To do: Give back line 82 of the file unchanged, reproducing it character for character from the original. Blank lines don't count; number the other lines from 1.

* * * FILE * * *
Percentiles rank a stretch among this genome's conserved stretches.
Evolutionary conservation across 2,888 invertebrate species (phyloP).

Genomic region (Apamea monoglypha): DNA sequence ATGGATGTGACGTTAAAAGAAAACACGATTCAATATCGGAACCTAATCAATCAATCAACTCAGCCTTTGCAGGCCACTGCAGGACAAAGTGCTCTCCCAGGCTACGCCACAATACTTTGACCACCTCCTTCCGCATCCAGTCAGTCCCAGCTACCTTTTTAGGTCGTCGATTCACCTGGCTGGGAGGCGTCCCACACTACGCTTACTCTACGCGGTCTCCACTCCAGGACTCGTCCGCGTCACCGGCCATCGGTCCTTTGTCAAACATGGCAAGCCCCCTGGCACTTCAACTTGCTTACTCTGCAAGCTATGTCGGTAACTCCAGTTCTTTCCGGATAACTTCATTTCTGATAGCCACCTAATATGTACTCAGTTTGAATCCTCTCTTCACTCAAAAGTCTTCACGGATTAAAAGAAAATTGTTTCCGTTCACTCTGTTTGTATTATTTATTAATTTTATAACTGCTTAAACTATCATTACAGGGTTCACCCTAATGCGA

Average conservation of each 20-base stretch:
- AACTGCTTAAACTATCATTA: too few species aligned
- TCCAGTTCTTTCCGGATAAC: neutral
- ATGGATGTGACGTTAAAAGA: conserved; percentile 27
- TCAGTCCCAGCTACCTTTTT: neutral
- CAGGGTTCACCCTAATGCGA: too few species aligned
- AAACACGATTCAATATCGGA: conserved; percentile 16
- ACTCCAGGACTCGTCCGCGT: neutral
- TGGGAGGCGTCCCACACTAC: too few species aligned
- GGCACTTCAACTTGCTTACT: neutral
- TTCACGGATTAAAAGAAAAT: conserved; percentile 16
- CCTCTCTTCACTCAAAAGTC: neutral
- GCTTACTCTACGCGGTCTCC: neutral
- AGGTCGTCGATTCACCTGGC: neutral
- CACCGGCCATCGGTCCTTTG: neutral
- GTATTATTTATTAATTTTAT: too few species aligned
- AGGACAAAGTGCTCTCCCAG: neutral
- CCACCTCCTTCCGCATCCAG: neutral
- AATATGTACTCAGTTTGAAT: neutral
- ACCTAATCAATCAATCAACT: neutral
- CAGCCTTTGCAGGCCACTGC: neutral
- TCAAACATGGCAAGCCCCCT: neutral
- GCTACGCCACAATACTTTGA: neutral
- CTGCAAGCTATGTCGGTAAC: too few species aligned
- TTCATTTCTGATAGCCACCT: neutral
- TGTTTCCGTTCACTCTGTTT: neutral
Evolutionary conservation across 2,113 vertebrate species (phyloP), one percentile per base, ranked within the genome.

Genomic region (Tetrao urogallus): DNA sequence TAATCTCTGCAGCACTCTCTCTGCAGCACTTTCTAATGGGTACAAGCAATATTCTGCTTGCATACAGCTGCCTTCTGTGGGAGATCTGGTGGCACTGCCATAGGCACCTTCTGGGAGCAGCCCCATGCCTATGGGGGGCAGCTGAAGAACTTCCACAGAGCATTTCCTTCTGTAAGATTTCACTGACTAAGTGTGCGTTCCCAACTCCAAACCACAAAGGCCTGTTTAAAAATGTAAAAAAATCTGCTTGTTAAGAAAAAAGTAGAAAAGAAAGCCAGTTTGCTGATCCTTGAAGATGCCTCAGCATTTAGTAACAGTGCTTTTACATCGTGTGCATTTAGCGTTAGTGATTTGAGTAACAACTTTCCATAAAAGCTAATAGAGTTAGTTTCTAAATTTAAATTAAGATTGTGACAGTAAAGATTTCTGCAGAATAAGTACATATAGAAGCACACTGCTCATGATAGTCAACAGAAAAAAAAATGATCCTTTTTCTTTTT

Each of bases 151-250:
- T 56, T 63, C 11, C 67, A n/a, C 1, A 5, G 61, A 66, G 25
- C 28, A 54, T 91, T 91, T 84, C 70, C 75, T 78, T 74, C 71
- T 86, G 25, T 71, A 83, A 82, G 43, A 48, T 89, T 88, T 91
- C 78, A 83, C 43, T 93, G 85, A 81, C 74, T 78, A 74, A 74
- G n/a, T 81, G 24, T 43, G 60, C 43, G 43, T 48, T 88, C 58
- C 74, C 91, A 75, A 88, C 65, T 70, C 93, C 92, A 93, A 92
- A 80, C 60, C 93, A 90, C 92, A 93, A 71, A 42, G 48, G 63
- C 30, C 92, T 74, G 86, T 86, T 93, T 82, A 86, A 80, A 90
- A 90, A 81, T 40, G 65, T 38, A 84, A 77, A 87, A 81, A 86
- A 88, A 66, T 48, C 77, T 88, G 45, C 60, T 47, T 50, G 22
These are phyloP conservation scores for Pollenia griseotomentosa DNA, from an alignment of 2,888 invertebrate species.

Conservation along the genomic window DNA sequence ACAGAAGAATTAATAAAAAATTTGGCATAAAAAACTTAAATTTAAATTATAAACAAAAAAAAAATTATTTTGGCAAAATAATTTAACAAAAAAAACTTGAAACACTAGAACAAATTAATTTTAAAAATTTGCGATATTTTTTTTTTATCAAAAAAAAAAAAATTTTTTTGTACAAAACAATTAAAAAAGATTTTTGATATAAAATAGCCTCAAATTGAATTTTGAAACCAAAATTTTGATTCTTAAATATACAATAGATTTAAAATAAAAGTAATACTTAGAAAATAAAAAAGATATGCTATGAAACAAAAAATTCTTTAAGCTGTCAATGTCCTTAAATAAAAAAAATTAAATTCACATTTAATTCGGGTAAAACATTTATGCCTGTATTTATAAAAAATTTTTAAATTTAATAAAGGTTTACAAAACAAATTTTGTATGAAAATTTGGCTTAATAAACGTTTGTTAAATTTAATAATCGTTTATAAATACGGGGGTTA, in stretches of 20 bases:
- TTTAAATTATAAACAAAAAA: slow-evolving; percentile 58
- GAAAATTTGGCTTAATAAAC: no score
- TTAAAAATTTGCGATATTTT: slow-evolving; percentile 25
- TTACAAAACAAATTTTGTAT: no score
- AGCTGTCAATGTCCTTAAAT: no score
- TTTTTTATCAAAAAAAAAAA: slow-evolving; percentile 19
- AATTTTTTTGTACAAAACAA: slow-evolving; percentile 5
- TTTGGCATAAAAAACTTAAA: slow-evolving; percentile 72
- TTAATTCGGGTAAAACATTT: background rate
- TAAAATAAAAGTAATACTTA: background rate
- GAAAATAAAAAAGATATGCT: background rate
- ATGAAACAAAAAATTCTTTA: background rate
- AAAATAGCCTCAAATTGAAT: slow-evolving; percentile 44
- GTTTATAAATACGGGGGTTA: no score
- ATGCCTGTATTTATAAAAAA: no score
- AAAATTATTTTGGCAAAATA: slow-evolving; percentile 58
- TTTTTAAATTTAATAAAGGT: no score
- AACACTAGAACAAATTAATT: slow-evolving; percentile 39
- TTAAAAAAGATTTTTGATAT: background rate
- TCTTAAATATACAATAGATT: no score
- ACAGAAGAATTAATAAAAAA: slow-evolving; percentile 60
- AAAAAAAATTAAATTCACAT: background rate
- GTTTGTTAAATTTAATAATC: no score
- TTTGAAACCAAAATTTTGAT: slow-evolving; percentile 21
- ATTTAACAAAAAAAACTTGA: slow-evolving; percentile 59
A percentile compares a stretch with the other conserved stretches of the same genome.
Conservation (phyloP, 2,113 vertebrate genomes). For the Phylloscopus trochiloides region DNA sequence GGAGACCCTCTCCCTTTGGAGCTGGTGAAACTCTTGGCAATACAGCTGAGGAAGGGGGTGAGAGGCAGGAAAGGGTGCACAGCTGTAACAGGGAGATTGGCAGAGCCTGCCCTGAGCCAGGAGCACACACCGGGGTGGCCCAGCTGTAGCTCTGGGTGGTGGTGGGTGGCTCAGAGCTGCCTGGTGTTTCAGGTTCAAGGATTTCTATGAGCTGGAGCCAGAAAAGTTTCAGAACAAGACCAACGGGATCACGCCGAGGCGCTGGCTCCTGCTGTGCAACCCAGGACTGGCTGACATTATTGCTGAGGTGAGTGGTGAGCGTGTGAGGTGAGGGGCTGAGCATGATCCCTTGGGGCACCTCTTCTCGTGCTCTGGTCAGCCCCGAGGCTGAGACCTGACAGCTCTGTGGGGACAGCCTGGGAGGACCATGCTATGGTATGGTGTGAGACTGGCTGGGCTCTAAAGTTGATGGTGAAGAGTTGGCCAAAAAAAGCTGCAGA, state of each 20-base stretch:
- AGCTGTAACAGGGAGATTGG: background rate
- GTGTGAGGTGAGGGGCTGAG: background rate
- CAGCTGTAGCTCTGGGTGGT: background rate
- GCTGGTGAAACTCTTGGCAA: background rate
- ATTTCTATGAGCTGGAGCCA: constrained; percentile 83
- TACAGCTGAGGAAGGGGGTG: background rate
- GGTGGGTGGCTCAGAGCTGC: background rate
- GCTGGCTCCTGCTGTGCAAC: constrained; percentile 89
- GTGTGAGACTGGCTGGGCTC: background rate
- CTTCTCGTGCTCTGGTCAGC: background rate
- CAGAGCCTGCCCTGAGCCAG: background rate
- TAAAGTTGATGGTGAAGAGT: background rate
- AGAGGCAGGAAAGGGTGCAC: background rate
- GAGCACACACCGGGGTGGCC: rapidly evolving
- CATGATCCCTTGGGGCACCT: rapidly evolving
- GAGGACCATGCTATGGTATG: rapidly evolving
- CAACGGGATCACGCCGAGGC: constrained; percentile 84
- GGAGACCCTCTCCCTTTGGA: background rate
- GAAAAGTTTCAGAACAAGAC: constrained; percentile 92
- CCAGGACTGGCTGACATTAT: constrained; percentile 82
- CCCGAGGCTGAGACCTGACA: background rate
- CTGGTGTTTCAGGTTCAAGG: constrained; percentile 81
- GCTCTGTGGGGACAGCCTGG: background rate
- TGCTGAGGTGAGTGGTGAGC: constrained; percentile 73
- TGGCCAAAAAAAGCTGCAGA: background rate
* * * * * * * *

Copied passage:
- CAGAGCCTGCCCTGAGCCAG: background rate